Pak political parties ridicule "coward" Musharraf's decision to rejoin politics

Islamabad, Sept 12 (ANI): Top political parties of Pakistan have scoffed at former military ruler Pervez Musharraf's claim of returning to politics, saying that there was no room for him in the country's political arena.

Musharraf's confirmation to reports, that he was forming a new political party in the wake of plans to return to politics in the nation, and he would be standing for a seat in the next parliament, hoping to become either prime minister or president, was greeted with scorn from political rivals, the Dawn reports.

"The former president is a coward man and he will not return to Pakistan. ... Neither does he enjoy public support nor will he find courage to return," said Liaqat Baloch- a leader of Pakistan's largest Islamic party Jamat-i-Islami- adding, "The entire country is engulfed in a serious crisis because of the culture that Musharraf introduced in Pakistan."

Pakistan Muslim League (Nawaz) spokesman- Siddiqul Farooque- also ridiculed him for running away from the country "instead of facing courts of law in Pakistan."

"He (Musharraf) lives in fool's paradise if he thinks he will again become Pakistan's president," Farooque said, adding that the former military ruler should not forget that "whenever he gets out of this hibernation and comes back to Pakistan, he will have to face the courts."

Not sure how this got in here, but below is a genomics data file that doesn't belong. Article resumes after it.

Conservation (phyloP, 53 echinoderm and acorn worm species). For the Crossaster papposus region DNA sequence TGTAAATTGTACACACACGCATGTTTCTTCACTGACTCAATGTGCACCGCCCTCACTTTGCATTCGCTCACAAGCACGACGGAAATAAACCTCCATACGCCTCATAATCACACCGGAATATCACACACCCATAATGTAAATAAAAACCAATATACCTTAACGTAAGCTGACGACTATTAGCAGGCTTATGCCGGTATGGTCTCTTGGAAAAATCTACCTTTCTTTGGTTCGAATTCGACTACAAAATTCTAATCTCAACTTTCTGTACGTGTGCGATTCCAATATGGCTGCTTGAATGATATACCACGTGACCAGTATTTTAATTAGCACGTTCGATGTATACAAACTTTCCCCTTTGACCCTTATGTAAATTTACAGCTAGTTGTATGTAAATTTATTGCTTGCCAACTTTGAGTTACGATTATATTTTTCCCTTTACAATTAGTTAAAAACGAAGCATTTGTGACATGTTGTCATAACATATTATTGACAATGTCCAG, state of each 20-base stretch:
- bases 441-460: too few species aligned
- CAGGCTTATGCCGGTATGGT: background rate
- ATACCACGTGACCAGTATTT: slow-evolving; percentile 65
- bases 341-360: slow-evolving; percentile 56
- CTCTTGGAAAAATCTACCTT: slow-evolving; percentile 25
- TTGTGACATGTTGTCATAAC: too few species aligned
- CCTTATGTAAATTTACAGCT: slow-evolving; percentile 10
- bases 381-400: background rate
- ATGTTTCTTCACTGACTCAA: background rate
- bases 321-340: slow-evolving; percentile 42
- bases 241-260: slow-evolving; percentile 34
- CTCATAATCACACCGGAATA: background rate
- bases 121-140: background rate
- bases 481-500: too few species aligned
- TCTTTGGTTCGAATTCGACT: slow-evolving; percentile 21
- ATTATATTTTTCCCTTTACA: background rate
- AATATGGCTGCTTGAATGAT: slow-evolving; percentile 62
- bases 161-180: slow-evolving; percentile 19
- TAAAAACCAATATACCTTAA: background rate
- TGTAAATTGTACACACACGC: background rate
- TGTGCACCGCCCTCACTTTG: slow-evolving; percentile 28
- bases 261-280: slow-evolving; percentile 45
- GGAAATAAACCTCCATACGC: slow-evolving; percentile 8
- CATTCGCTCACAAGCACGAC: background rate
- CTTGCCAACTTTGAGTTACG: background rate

However, a former minister in Musharraf's regime, Dr Sher Afgan Niazi, welcomed the announcement, saying that his return to politics was the "need of the hour and only he can safeguard Pakistan and its interests" as he had the "vision and wisdom" to save the country.

"He (Musharraf) is an asset for this country, who did a great job by protecting vital national interests and strengthening economy and social sector during his tenure," Niazi added.

The 67-year-old Musharraf had announced that he had a good chance of winning the next presidential election due in 2013, and he would return to his country before that to "introduce a new political culture," though he recognised that on his return, he would have to face some legal cases and also that there would be danger to his life.

"Two hundred per cent I will participate in the next election. Standing for myself. Standing for a party that I'll create.... I have fought wars, I have faced dangers and I'm a lucky man. I'll try my luck again and I'm not scared of that," Musharraf said, who is presently living in exile in London.

Musharraf said he was not scared of the threat of legal action against him and insisted that he had to try to lift Pakistan out of its "pathetic situation".

Musharraf ousted former Prime Minister Nawaz Sharif in a bloodless coup in 1999. He was the president from 2001 and has mostly lived in London since resigning in 2008. (ANI)

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